EDITORIAL - Earthquake preparedness
Mayon Volcano continues to spew ash and lava, and experts say it will be restive for about three months. In Japan last month, a soldier died when a volcano erupted and triggered an avalanche in a ski resort area. Also in January, a magnitude-6.1 earthquake rocked Indonesia. This was followed by a magnitude-5.5 temblor on Feb. 2.
On Tuesday night, it was Taiwan’s turn to be struck by a powerful earthquake. Rescuers searched yesterday for scores of missing people, including a Filipina, following the magnitude-6.4 quake that hit Taiwan’s eastern coast, close to the city of Hualien. Many of the missing were trapped in buildings that tilted at precarious angles in the city, with at least six deaths confirmed as of last night.
Steel supports were used to keep tilting buildings from collapsing as rescuers scrambled to find the missing. Can this be done in the Philippines?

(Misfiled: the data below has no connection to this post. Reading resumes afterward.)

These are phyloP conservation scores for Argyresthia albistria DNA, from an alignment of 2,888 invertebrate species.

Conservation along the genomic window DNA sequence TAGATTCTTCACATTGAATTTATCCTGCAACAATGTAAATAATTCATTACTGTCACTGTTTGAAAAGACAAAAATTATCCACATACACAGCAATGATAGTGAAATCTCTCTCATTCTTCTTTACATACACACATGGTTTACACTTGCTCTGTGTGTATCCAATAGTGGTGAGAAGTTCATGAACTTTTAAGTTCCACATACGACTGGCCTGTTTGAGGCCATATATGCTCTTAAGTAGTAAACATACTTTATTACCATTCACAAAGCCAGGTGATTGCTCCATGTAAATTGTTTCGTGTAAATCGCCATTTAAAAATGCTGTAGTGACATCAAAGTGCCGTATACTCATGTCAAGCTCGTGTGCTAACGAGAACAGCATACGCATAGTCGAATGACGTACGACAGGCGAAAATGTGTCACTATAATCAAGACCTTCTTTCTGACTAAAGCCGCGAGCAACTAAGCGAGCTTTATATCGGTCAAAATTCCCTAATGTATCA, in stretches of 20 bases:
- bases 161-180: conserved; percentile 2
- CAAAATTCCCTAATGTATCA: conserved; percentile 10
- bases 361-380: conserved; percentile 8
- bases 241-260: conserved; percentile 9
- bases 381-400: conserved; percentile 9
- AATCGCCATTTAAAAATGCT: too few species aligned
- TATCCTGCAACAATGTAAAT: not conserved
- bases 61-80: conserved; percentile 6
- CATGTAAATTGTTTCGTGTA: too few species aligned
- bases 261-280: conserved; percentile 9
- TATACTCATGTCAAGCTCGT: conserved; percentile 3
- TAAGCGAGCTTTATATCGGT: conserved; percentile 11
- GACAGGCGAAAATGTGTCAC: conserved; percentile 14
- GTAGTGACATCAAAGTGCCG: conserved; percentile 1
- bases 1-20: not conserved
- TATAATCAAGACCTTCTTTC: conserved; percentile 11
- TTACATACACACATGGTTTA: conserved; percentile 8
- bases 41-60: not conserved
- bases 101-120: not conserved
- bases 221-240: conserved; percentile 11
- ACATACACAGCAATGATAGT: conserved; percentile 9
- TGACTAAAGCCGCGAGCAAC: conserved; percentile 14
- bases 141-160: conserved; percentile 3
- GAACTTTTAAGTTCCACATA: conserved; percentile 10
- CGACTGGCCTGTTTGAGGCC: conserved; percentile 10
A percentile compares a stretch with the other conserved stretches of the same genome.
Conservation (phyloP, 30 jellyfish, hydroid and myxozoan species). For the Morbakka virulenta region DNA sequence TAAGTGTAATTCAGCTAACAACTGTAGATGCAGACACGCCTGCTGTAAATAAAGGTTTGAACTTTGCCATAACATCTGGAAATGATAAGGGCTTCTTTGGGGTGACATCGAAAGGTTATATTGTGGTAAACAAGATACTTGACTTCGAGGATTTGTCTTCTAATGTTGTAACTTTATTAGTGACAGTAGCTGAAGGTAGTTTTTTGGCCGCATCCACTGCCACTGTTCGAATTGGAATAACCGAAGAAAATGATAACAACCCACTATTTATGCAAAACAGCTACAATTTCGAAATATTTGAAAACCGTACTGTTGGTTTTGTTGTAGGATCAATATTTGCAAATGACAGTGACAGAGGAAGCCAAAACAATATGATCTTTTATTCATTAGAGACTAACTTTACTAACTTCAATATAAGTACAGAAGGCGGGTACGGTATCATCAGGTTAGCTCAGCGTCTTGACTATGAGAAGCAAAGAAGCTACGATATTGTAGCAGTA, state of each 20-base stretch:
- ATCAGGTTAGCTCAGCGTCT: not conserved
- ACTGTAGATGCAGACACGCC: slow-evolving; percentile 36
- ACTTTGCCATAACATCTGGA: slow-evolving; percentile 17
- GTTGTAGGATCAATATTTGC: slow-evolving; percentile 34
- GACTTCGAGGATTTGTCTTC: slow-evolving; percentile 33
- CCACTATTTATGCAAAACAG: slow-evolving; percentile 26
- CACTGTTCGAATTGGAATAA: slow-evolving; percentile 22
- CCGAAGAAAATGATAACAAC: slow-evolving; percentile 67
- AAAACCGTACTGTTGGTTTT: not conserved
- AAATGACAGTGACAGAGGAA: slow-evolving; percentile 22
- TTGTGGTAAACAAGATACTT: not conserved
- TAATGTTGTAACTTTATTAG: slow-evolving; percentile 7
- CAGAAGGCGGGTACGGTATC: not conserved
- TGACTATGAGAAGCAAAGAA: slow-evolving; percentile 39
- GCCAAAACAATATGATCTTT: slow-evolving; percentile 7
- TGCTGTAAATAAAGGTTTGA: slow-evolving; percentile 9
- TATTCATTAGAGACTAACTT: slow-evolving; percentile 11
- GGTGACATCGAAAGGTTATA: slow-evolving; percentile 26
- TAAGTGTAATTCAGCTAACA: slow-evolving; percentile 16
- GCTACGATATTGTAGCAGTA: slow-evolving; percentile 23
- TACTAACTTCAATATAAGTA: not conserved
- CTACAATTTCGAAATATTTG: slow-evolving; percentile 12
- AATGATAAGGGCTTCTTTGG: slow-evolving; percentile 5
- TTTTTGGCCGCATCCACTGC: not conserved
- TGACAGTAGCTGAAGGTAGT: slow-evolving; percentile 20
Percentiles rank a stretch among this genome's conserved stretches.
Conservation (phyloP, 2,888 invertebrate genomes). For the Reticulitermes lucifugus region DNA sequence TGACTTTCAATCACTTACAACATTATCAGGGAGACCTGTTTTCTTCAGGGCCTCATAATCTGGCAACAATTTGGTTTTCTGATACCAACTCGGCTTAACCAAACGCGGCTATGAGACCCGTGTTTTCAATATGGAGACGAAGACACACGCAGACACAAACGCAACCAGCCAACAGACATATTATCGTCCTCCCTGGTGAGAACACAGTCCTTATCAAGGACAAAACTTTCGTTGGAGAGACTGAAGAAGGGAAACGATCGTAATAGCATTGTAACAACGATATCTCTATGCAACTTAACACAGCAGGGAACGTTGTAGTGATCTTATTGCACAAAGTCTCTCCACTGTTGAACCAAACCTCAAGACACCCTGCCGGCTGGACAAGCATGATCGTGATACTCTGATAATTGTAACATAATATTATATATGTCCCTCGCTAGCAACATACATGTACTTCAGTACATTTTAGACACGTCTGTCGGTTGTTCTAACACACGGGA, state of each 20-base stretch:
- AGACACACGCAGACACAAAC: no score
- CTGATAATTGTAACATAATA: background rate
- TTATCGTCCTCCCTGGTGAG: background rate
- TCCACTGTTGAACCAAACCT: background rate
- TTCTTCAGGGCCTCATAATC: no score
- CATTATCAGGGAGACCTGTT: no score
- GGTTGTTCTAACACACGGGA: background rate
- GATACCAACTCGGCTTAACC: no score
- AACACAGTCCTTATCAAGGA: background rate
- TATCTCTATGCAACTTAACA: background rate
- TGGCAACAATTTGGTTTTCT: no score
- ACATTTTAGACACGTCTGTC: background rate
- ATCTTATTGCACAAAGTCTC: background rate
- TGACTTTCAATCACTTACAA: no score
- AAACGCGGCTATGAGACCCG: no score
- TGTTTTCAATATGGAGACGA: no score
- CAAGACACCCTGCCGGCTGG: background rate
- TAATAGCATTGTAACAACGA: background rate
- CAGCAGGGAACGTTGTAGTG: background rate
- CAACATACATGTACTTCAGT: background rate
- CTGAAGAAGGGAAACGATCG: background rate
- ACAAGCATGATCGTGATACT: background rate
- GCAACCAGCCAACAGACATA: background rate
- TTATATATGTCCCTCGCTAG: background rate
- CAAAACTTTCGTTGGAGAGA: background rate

As seismologists warned of movement in the Pacific Ring of Fire, Filipinos are again reminded of the need to prepare for the Big One along the East Valley Fault. The earthquake fault cuts across Metro Manila from the eastern section to new residential and industrial areas in Laguna.
Studies conducted in recent years by different groups came up with the same conclusion: the National Capital Region, where over a tenth of the population lives and works, and neighboring provinces are ill-equipped to deal with the Big One.
Even wealthy, high-tech nations such as Japan can never be fully prepared for nature’s wrath. Who could have anticipated the magnitude-9 to 9.1 earthquake that triggered an apocalyptic tsunami in March 2011 in northeastern Japan? It’s possible, however, to minimize the damage and save lives. The earthquake in Taiwan should give more urgency to boosting preparedness for earthquakes in the Philippines.